Students test their chops in barrow show

September 21, 2018

AUSTIN — Junior high and high school 4-H and FFA members got the chance to test their livestock judging skills last week during the National Barrow Show judging contest, alongside college-aged competitors from across the country.

Hundreds of students packed into Crane Pavilion at the Mower County Fairgrounds to judge nine different classes of swine. 4-H and FFA contestants placed four classes of market hogs, two classes of breeding gilts and one truckload market hog class.

College students judged from the floor of the pavilion, surrounding the rings, while junior high and high school students did their judging from the bleachers. There were eight officials for the event, who turn in their scores first. Based on those scores, cuts are made in each class to decide official placings for the junior judges.

Alden-Conger FFA member Latrell Larson said the barrow show contest was the fifth judging event that he’d participated in. He said the contest felt a little more high-stakes than previous ones because it was swine-specific.

“It feels more special,” Larson said of the contest as he waited with other students outside the pavilion before the contest began. “It’s like the Super Bowl of pigs.”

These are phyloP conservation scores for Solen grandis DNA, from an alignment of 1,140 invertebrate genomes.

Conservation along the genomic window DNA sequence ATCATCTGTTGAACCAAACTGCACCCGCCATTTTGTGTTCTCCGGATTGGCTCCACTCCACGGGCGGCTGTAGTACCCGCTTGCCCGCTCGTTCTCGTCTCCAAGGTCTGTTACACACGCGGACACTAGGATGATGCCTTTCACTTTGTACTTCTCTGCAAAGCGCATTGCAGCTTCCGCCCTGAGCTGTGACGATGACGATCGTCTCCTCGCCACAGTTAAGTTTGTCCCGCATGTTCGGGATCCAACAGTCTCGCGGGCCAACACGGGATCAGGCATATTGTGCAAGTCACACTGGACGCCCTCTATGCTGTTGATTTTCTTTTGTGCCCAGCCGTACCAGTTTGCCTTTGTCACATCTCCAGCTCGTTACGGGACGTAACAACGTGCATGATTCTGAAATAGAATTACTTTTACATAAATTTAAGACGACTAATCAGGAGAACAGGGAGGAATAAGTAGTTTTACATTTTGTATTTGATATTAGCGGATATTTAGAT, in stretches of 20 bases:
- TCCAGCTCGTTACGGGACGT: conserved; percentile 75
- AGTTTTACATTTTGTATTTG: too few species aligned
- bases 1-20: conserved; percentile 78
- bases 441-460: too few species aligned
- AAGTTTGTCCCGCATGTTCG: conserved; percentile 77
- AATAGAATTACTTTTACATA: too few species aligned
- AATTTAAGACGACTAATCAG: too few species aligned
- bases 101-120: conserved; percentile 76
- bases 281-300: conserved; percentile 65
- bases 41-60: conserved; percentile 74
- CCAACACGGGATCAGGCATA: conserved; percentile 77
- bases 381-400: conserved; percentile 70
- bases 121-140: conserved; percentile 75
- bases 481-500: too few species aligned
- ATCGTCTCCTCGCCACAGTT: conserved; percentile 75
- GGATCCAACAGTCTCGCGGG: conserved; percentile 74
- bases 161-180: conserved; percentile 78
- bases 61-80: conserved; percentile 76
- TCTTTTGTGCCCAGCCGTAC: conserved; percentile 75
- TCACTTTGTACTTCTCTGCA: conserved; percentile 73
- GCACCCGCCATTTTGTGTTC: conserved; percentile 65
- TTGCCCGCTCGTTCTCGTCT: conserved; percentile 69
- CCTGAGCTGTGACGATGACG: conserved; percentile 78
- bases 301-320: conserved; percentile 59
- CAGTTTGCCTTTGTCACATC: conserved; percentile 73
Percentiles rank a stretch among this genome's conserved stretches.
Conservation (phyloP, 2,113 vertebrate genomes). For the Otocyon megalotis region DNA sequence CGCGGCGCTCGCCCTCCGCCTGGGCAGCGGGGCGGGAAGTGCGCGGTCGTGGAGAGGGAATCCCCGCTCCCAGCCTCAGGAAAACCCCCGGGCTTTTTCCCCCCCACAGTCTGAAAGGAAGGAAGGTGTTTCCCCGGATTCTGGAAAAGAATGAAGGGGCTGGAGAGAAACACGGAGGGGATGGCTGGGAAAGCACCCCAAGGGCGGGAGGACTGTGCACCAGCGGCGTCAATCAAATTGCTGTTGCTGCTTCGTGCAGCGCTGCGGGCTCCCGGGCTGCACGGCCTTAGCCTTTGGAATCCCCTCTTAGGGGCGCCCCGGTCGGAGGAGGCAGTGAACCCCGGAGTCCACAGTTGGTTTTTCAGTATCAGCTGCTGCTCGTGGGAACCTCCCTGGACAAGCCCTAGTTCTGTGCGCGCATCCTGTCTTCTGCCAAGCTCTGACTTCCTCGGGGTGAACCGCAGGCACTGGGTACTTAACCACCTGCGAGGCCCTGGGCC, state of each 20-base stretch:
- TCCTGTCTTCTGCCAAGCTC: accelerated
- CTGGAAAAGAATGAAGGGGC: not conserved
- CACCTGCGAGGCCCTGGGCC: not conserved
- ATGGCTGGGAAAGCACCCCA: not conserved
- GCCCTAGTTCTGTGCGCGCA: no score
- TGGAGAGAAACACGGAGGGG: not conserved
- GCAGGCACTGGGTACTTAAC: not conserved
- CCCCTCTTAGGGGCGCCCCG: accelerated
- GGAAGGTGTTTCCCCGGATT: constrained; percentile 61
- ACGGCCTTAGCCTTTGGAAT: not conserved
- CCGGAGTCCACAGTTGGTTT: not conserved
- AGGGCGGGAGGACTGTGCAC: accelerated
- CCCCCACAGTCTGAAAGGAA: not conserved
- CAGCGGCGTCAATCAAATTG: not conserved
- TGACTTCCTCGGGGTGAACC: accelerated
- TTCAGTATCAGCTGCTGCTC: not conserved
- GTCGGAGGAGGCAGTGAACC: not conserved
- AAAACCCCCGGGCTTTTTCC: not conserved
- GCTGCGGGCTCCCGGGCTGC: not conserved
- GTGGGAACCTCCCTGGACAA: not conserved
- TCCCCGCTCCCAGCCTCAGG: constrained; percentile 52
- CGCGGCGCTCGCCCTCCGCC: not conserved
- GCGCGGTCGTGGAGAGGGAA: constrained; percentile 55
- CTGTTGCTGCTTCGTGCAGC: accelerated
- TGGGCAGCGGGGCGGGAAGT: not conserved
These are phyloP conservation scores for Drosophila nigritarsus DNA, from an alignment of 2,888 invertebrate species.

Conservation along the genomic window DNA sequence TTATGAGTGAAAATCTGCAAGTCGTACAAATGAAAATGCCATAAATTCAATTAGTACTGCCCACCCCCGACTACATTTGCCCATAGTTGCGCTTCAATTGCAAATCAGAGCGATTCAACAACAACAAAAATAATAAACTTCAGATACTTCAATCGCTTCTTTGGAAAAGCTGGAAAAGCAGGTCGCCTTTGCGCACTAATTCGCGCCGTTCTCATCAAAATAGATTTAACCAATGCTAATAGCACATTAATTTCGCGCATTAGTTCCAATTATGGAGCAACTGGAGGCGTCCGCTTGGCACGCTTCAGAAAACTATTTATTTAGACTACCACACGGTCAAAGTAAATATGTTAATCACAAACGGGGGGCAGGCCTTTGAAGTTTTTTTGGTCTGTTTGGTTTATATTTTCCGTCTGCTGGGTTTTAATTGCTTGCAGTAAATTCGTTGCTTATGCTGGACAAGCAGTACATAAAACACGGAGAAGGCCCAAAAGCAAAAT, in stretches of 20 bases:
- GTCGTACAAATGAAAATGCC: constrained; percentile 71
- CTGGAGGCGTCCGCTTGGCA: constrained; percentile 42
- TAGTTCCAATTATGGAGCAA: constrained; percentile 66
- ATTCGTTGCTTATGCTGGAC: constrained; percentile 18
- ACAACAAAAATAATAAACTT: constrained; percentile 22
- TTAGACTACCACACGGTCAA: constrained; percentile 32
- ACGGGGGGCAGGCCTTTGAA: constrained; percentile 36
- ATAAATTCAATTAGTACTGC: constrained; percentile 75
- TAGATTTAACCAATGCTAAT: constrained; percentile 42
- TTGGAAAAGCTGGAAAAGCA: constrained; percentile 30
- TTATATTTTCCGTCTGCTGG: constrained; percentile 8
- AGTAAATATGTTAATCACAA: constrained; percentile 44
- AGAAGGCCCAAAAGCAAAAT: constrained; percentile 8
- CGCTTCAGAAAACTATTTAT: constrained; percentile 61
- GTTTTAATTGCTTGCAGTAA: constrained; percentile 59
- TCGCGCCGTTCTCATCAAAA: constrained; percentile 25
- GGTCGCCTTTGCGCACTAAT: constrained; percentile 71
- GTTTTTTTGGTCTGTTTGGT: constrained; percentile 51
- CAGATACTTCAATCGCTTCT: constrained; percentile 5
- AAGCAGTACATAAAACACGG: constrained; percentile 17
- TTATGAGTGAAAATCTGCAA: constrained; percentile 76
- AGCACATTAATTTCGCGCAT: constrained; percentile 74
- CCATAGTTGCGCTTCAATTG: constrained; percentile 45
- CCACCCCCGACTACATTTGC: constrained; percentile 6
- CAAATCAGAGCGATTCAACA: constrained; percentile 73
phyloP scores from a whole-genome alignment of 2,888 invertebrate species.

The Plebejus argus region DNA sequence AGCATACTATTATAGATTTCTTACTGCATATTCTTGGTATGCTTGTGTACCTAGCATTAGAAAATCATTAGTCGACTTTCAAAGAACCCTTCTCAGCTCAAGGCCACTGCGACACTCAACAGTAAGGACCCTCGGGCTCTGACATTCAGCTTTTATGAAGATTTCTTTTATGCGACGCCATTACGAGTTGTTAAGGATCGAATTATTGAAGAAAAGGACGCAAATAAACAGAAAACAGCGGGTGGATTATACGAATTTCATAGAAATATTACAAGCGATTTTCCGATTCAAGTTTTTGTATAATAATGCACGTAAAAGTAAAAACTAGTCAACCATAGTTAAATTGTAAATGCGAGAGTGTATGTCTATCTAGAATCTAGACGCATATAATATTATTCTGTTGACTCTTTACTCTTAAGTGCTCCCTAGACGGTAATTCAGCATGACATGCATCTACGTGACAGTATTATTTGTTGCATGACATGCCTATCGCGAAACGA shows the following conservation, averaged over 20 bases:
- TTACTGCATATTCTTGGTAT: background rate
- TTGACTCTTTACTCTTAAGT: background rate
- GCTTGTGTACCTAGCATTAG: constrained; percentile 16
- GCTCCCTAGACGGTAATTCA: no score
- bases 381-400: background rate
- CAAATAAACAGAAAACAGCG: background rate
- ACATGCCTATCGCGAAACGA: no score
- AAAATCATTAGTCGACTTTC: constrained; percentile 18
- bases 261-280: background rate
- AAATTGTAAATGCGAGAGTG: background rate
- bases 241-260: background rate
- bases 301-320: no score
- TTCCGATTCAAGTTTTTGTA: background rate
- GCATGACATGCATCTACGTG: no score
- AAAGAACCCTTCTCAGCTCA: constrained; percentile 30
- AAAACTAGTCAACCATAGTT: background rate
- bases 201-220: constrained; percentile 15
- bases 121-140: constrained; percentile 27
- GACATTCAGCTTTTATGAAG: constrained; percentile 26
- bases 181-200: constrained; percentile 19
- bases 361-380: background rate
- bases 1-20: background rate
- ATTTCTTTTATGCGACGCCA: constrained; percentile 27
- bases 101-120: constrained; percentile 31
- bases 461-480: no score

Larson said they’ve been taught to distinguish parts of the pig, like the ham, shoulder, back, jowl and more.

“I’m just trying to identify the different cuts of meat, and how quality and sound the pig is,” Larson said.

Although he doesn’t see himself in an agricultural career in the future, Larson said that livestock judging is still important in his eyes because he believes it helps the industry find the best quality breeds and meat.

“We need people like this, who’re willing to judge, because the point of these shows is to improve the quality of our meat,” Larson said.

Ellen Knauth, director of junior shows for the National Swine Registry, oversees seven different junior shows — four regional, two national and one at the National Barrow Show. Having participated in similar events when she was younger, Knauth said that judging contests help students develop critical skills they can use in the future.

“It teaches you to make a decision, stick with it, and then defend your decision,” said Knauth, who judged at the National Barrow Show judging contest when she was in college.

For some of classes, college students were required to provide oral reasonings for why they placed a class the way they did. So not only do students need to make a quick decision, but also have to defend that decision to an industry official. Knauth said that coming up with those reasonings is a good way for students to work on their presentation and communication skills.

She said that judging teams also allow for students to build strong networks in the industry.

“The people that you meet, and the farms you get to go to and interact with farmers at is an incredible opportunity for networking,” Knauth said. “And it’s really invaluable to those kids once they graduate college.”

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